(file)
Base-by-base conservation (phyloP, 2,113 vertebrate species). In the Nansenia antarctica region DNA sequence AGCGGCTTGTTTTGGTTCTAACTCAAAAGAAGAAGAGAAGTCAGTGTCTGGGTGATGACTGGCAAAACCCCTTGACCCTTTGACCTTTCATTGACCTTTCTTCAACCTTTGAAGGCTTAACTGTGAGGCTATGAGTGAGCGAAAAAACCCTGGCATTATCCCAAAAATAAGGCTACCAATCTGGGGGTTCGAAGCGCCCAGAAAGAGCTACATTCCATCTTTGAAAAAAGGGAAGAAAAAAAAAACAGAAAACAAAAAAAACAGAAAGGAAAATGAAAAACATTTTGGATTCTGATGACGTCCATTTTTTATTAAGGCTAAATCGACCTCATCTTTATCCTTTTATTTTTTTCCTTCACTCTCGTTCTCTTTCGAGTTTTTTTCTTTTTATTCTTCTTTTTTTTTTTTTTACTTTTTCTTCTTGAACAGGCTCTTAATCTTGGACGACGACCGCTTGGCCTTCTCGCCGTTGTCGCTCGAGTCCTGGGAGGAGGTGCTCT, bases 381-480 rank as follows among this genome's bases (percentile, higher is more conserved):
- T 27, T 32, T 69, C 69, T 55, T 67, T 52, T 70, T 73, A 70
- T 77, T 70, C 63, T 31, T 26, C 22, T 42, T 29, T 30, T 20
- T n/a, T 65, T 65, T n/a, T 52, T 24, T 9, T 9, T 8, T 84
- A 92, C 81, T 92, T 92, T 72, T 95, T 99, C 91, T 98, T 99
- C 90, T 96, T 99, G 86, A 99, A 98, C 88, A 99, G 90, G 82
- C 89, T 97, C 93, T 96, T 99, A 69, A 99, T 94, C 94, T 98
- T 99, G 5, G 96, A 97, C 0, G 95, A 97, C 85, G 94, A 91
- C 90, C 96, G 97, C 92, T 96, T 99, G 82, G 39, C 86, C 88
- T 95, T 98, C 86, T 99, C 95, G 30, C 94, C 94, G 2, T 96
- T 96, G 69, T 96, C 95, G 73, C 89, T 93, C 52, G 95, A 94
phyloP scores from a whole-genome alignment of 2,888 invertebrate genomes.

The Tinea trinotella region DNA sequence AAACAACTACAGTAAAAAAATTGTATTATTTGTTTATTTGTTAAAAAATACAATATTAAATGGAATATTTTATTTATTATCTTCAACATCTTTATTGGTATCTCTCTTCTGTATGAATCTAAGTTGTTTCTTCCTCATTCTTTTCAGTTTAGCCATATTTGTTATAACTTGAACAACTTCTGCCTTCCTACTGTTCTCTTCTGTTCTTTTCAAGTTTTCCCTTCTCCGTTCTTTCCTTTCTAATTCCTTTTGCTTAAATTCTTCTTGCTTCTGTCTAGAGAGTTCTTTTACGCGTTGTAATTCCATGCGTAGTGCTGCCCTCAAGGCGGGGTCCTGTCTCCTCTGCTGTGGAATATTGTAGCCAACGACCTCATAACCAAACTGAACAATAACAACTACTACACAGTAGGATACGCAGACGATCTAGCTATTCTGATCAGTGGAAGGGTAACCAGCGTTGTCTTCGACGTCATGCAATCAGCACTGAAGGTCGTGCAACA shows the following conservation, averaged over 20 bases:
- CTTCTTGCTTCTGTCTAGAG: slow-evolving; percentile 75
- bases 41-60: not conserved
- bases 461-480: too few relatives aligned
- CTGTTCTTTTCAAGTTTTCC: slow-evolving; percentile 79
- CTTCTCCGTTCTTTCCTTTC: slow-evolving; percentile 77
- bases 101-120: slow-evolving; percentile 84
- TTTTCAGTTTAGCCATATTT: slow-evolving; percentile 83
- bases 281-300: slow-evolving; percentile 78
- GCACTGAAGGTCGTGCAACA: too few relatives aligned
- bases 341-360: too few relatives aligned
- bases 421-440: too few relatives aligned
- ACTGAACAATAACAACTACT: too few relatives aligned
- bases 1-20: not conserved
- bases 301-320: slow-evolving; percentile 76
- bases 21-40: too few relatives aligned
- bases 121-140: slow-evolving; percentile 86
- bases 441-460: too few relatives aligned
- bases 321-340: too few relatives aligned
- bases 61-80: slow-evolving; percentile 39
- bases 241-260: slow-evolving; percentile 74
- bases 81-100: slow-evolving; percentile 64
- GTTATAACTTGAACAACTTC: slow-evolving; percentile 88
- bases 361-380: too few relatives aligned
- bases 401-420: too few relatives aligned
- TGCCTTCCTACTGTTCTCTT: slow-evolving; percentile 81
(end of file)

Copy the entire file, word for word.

Base-by-base conservation (phyloP, 2,113 vertebrate species). In the Nansenia antarctica region DNA sequence AGCGGCTTGTTTTGGTTCTAACTCAAAAGAAGAAGAGAAGTCAGTGTCTGGGTGATGACTGGCAAAACCCCTTGACCCTTTGACCTTTCATTGACCTTTCTTCAACCTTTGAAGGCTTAACTGTGAGGCTATGAGTGAGCGAAAAAACCCTGGCATTATCCCAAAAATAAGGCTACCAATCTGGGGGTTCGAAGCGCCCAGAAAGAGCTACATTCCATCTTTGAAAAAAGGGAAGAAAAAAAAAACAGAAAACAAAAAAAACAGAAAGGAAAATGAAAAACATTTTGGATTCTGATGACGTCCATTTTTTATTAAGGCTAAATCGACCTCATCTTTATCCTTTTATTTTTTTCCTTCACTCTCGTTCTCTTTCGAGTTTTTTTCTTTTTATTCTTCTTTTTTTTTTTTTTACTTTTTCTTCTTGAACAGGCTCTTAATCTTGGACGACGACCGCTTGGCCTTCTCGCCGTTGTCGCTCGAGTCCTGGGAGGAGGTGCTCT, bases 381-480 rank as follows among this genome's bases (percentile, higher is more conserved):
- T 27, T 32, T 69, C 69, T 55, T 67, T 52, T 70, T 73, A 70
- T 77, T 70, C 63, T 31, T 26, C 22, T 42, T 29, T 30, T 20
- T n/a, T 65, T 65, T n/a, T 52, T 24, T 9, T 9, T 8, T 84
- A 92, C 81, T 92, T 92, T 72, T 95, T 99, C 91, T 98, T 99
- C 90, T 96, T 99, G 86, A 99, A 98, C 88, A 99, G 90, G 82
- C 89, T 97, C 93, T 96, T 99, A 69, A 99, T 94, C 94, T 98
- T 99, G 5, G 96, A 97, C 0, G 95, A 97, C 85, G 94, A 91
- C 90, C 96, G 97, C 92, T 96, T 99, G 82, G 39, C 86, C 88
- T 95, T 98, C 86, T 99, C 95, G 30, C 94, C 94, G 2, T 96
- T 96, G 69, T 96, C 95, G 73, C 89, T 93, C 52, G 95, A 94
phyloP scores from a whole-genome alignment of 2,888 invertebrate genomes.

The Tinea trinotella region DNA sequence AAACAACTACAGTAAAAAAATTGTATTATTTGTTTATTTGTTAAAAAATACAATATTAAATGGAATATTTTATTTATTATCTTCAACATCTTTATTGGTATCTCTCTTCTGTATGAATCTAAGTTGTTTCTTCCTCATTCTTTTCAGTTTAGCCATATTTGTTATAACTTGAACAACTTCTGCCTTCCTACTGTTCTCTTCTGTTCTTTTCAAGTTTTCCCTTCTCCGTTCTTTCCTTTCTAATTCCTTTTGCTTAAATTCTTCTTGCTTCTGTCTAGAGAGTTCTTTTACGCGTTGTAATTCCATGCGTAGTGCTGCCCTCAAGGCGGGGTCCTGTCTCCTCTGCTGTGGAATATTGTAGCCAACGACCTCATAACCAAACTGAACAATAACAACTACTACACAGTAGGATACGCAGACGATCTAGCTATTCTGATCAGTGGAAGGGTAACCAGCGTTGTCTTCGACGTCATGCAATCAGCACTGAAGGTCGTGCAACA shows the following conservation, averaged over 20 bases:
- CTTCTTGCTTCTGTCTAGAG: slow-evolving; percentile 75
- bases 41-60: not conserved
- bases 461-480: too few relatives aligned
- CTGTTCTTTTCAAGTTTTCC: slow-evolving; percentile 79
- CTTCTCCGTTCTTTCCTTTC: slow-evolving; percentile 77
- bases 101-120: slow-evolving; percentile 84
- TTTTCAGTTTAGCCATATTT: slow-evolving; percentile 83
- bases 281-300: slow-evolving; percentile 78
- GCACTGAAGGTCGTGCAACA: too few relatives aligned
- bases 341-360: too few relatives aligned
- bases 421-440: too few relatives aligned
- ACTGAACAATAACAACTACT: too few relatives aligned
- bases 1-20: not conserved
- bases 301-320: slow-evolving; percentile 76
- bases 21-40: too few relatives aligned
- bases 121-140: slow-evolving; percentile 86
- bases 441-460: too few relatives aligned
- bases 321-340: too few relatives aligned
- bases 61-80: slow-evolving; percentile 39
- bases 241-260: slow-evolving; percentile 74
- bases 81-100: slow-evolving; percentile 64
- GTTATAACTTGAACAACTTC: slow-evolving; percentile 88
- bases 361-380: too few relatives aligned
- bases 401-420: too few relatives aligned
- TGCCTTCCTACTGTTCTCTT: slow-evolving; percentile 81